13 Dec Maude Takes a Modern Twist on Piedmont, Italy
As Maude journeyed to a new wine region in the world for the fourth quarter of 2018, they landed in Piedmont, Italy. The most prestigious wine region in Italy, Piedmont, which means “foot of the mountains”, is between the Ligurian coast and the Alps in northwest Italy. Home to Nebbiolo and Barbera, as well as hazelnuts, cheese, chocolate and Alba white truffles, we were in for a treat.
I spent six months living in Piedmont, in the town of Vercelli, the riso (rice) capital of Italy. I was not knowledgeable about wine at the time, nor would I have called myself a foodie. But, I was introduced to the wines and many of the classic dishes and Maude’s Piedmont menu was a twist on these memorable dishes.
As we were seated at our table, like a classic Italian restaurant, a basket of bread-sticks lay in the middle. These long, crispy bread-sticks were perfectly salty and crunchy and it was hard to stop eating them.
We ordered a white wine to start the evening. Instead of a Champagne, as we typically order, we had the La Colombera Il Montino Colli Tortonesi Timorasso, an intense full-bodied wine.
Bagna Cauda is a warm dish of garlic and anchovy that dates to the 16th century. This bagna cauda was rich and creamy and once we finished dipping the raw vegetables, we drank what was left like a soup and then licked up every last drop.
Bacalao is a classic dish found in Piedmont, as well as Spain and Portugal. The cod was mixed with parsley and garlic and covered by a translucent veil.
The treat of dining with my friends at Maude is the wines that they bring. That was no exception for this meal as we started with the Berteletti 1964 Gattinara that still had acidity and a brambly, earthy taste.
Our dinner was just getting started but no time was wasted in bringing out the white truffles. They were shaved on top of delicate little Agnolotti with Rocchetta Cheese.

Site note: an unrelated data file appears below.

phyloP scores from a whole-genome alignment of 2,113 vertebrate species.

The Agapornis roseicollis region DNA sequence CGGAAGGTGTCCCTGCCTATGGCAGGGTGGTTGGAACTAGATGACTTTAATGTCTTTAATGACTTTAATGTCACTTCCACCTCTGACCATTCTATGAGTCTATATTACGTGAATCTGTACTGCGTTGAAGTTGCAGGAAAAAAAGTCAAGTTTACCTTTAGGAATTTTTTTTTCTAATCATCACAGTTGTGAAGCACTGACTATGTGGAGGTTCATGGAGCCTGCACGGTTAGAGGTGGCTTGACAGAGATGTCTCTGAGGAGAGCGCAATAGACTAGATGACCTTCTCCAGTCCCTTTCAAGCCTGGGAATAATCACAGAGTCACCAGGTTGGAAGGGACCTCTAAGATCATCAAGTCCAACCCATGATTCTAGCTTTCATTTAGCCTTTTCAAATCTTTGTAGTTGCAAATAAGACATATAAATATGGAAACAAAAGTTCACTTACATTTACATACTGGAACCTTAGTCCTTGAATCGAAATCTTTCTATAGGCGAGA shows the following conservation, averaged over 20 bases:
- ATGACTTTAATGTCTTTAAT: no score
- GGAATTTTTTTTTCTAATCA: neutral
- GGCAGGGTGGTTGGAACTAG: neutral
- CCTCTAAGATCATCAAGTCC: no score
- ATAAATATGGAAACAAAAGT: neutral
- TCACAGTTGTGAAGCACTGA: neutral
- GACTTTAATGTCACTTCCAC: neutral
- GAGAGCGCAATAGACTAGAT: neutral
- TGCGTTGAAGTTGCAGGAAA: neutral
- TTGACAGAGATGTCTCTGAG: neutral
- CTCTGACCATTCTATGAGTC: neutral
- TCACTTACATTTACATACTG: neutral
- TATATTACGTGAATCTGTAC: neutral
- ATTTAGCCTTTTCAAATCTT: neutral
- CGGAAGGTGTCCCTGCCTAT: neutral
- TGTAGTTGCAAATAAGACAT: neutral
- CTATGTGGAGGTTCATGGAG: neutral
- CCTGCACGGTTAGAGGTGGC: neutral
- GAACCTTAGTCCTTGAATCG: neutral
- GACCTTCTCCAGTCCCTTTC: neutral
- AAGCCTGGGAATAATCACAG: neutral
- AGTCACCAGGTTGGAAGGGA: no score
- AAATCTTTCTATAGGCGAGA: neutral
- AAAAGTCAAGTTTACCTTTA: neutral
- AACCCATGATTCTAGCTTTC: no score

There is no aperitivi or meal you will attend in Piedmont and not have vitello tonnato. Typically, the veal is thinly shaved and topped with a tuna caper sauce. Maude created a modern, and creative take on Vitello Tonnato with veal panna cotta topped with slices of raw tuna.
The aged Barolo was next poured – Agricola Giuseppe 1964 Barolo and Fratelli Anselma 1967 Barolo. Considering the age of the wines, the intensity of their color and flavor was impressive.
Tajarin is a thin, rich pasta that is a bright yellow color. Here the Tajarin was prepared with cubes of bresaola and topped with a crispy sage leaf. We wanted this dish to be triple the size and I found myself trying to eat one delicate noodle at a time in order to make the dish last longer.
One of the best parts of the Maude Piedmont menu is that there was not one, not two but three pasta dishes. Our third pasta was a large Ravioli with Braised Veal and topped with shaved black truffles.
A we moved to our meat course, we enjoyed two more Barolos from Borgogno – Borgogno 2008 Riserva Barolo and the single vineyard Borgogno Liste 2008 Barolo.
The meat course was Finanziera, a very old traditional plate of Piedmont dating back to the eighteenth century. Traditionally it is made with the cockscomb and wattle of the hen, chicken livers, veal innards, veal testicles, veal veins, beef filets, veal brains and porcini mushrooms. When I lived in Piedmont, I learned that the Piemontese like to eat a lot of offal and I managed to avoid that by claiming I was a vegetarian when it was convenient. But, the Maude Finanziera was a more palatable, and quite delicious, offering of veal, foie gras, sweetbread and mushrooms.
The cheese course was the Occelli al Barolo, a cow’s milk cheese aged for several months and then finished in marc enriched with Barolo Wine DOCG. The grape must still remained on the outside of the rich, creamy cheese with a pronounced bite.
We were escorted upstairs for dessert where we enjoyed Panna Cotta with orange, persimmon and honeycomb.
Since we did not start the meal with Champagne, we decided to end it with a bottle of Pierre Gimonnet 2010 Special Club Champagne.
Winter in Italy means rich, thick hot chocolate. Our meal came to an end with Hot Chocolate topped with a Fernet Branca marshmallow.
And a plate of Petit Fours of cookies and cake.
We went home satiated and with a jar of chocolate to make our own hot chocolate at home.
Maude’s journey to Piedmont was another successful wine region themed dinner. Next up….Western Australia (January – March 2019)